Falcon 9 Block 5 | SpX CRS-20

SpaceX launch of a Falcon 9 Block 5 Rocket

Launch Status
Success

SpaceX was scheduled to launch a Falcon 9 Block 5 rocket as part of the SpX CRS-20 mission. The launch window for the Resupply mission was on Fri, Mar 6th, 2020, 11:50 PM EST from Space Launch Complex 40, Cape Canaveral, FL. The status of the launch was Success with a 60% chance for favorable weather conditions. Don’t miss this exciting rocket launch! Watch the launch video of the Falcon 9 Block 5 and experience the excitement for yourself. B1059 successfully landed at Lz-1 marking the 50th successful booster landing.

Mission

SpX CRS-20

SpaceX launched the Dragon spacecraft on their 20th operational cargo delivery mission to the International Space Station. The flight was conducted under the Commercial Resupply Services contract with NASA.

Location

Space Launch Complex 40, Cape Canaveral, FL

Cape Canaveral, FL, USA
SpaceX

Rocket

Falcon 9 Block 5

Falcon 9 is a two-stage rocket designed and manufactured by SpaceX for the reliable and safe transport of satellites and the Dragon spacecraft into orbit. The Block 5 variant is the fifth major interval aimed at improving upon the ability for rapid reusability.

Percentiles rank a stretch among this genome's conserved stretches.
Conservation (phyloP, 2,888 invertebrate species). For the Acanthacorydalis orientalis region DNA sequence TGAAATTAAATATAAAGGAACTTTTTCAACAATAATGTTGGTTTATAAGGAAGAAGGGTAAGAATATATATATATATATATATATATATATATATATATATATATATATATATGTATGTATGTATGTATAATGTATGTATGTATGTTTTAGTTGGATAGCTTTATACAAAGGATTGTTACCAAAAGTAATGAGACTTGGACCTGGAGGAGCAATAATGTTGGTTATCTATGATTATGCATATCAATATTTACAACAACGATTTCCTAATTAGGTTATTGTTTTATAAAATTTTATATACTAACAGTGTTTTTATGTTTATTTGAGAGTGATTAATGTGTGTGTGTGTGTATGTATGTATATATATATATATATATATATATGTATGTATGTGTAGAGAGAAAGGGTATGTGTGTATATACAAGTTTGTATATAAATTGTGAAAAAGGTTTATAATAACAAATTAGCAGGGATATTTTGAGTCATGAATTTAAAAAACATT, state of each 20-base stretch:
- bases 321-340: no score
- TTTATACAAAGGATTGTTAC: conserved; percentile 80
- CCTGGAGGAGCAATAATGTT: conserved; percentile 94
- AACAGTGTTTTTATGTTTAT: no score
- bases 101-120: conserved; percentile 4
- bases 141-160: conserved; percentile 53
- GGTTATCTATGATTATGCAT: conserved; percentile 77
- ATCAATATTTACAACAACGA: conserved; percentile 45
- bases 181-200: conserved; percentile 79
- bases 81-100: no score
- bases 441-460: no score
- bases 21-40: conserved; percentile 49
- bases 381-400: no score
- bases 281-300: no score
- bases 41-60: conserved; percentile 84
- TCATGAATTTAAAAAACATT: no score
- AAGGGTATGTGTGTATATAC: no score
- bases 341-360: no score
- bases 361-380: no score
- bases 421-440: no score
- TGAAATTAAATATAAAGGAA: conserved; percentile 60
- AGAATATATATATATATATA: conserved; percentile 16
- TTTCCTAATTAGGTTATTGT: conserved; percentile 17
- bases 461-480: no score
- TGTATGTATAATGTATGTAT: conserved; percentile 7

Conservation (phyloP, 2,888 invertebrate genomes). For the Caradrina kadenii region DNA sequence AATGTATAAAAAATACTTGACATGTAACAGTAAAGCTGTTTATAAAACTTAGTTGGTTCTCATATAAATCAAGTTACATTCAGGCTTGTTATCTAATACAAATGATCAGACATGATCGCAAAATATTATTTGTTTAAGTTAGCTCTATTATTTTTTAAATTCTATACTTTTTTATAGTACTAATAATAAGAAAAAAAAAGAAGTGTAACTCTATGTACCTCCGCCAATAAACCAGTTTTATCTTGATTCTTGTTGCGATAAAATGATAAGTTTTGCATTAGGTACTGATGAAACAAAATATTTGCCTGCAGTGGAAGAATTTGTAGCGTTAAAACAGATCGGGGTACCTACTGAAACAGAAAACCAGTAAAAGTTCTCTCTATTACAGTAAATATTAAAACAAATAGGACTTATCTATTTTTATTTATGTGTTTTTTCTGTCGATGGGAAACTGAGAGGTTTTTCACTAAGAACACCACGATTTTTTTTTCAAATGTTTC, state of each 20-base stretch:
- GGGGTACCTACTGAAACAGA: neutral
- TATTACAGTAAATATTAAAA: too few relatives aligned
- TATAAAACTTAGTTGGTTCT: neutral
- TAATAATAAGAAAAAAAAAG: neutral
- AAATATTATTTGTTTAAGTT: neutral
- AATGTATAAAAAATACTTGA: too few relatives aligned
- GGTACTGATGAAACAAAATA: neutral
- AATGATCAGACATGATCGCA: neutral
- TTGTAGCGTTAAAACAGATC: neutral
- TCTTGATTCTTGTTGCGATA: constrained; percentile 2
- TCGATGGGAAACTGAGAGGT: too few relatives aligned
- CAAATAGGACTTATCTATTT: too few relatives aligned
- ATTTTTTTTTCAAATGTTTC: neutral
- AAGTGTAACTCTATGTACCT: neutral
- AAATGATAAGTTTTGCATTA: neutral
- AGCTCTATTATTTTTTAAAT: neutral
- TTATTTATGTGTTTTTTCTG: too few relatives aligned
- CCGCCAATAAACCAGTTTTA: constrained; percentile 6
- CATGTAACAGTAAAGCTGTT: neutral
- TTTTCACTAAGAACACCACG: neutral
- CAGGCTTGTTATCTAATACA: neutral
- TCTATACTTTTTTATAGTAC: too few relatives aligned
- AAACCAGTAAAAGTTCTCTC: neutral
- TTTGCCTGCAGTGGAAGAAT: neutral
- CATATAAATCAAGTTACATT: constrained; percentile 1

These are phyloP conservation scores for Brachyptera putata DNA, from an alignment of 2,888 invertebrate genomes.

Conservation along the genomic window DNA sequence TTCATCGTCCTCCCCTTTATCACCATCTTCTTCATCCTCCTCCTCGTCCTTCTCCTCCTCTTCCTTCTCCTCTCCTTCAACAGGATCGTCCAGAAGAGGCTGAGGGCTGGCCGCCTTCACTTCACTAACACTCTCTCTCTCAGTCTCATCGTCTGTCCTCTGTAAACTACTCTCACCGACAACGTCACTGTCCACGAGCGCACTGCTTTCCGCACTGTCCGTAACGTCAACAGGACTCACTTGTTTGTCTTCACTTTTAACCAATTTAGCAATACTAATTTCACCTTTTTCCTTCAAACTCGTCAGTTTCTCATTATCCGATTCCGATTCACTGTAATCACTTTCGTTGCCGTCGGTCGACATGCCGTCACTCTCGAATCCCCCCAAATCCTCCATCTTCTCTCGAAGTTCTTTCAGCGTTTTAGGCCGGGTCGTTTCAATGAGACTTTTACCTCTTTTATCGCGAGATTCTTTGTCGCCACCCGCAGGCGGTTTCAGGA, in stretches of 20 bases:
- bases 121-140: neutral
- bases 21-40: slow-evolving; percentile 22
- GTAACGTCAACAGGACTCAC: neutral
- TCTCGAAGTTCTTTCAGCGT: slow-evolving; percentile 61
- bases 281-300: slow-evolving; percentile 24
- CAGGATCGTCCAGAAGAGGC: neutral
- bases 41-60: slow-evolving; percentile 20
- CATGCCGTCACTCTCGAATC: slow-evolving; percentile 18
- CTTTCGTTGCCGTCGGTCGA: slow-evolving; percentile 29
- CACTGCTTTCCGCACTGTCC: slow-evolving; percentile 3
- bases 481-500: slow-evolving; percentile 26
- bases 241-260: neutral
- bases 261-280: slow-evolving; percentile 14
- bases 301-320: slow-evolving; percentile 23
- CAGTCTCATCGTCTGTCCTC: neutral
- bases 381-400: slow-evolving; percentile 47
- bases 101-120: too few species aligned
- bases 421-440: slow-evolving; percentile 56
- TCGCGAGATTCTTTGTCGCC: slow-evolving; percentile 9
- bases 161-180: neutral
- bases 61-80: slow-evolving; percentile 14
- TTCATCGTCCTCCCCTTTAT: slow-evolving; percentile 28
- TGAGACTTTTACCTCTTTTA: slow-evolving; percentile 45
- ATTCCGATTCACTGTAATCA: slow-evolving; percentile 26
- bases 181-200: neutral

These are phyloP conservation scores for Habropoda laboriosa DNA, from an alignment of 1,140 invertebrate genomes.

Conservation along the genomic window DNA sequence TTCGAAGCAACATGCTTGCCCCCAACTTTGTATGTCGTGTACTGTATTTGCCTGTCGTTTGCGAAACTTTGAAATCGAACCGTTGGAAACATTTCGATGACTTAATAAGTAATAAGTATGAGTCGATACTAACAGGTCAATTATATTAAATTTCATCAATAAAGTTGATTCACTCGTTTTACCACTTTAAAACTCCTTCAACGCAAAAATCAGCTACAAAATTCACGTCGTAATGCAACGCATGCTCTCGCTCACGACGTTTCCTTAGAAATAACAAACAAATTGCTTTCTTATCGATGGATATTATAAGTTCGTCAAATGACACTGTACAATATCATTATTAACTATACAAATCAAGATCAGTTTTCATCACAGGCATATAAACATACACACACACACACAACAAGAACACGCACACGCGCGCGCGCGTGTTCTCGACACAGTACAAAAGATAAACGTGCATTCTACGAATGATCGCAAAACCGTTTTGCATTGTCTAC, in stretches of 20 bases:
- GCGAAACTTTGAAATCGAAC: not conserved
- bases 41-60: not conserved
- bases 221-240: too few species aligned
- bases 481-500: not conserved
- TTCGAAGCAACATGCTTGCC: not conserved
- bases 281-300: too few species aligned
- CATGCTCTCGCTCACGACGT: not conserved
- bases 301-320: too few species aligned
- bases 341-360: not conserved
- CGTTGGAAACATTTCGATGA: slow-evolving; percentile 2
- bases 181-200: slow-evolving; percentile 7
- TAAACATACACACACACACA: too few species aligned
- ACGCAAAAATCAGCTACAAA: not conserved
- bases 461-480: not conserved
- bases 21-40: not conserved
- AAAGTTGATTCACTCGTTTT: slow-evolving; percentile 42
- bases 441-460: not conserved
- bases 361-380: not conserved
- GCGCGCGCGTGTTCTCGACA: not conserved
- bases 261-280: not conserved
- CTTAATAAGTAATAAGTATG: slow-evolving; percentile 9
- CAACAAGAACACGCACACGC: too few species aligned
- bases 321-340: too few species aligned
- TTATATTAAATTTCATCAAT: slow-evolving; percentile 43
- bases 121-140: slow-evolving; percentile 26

SpaceX

Space Exploration Technologies Corp., known as SpaceX, is an American aerospace manufacturer and space transport services company headquartered in Hawthorne, California. It was founded in 2002 by entrepreneur Elon Musk with the goal of reducing space transportation costs and enabling the colonization of Mars. SpaceX has many pads, on the East Coast of the US they own SLC-40 at Cape Canaveral and LC-39A at the Kennedy Space Center for their lower inclination launches. They also own SLC-4E at Vandenberg, California for their high inclination launches. Another site is also being developed at Boca Chica, Texas.

B1059 successfully landed at Lz-1 marking the 50th successful booster landing.

B1059 has flown for the first time on the CRS-19 mission.

Landing Zone 1 (LZ-1)

LZ-1 Pad located at Cape Canaveral Air Force Station at the previous LC-13

Return to Landing Site (RTLS)

A return to landing site usually means that after stage separation the booster flips and does a burn back towards the launch site landing near where it initially launched from.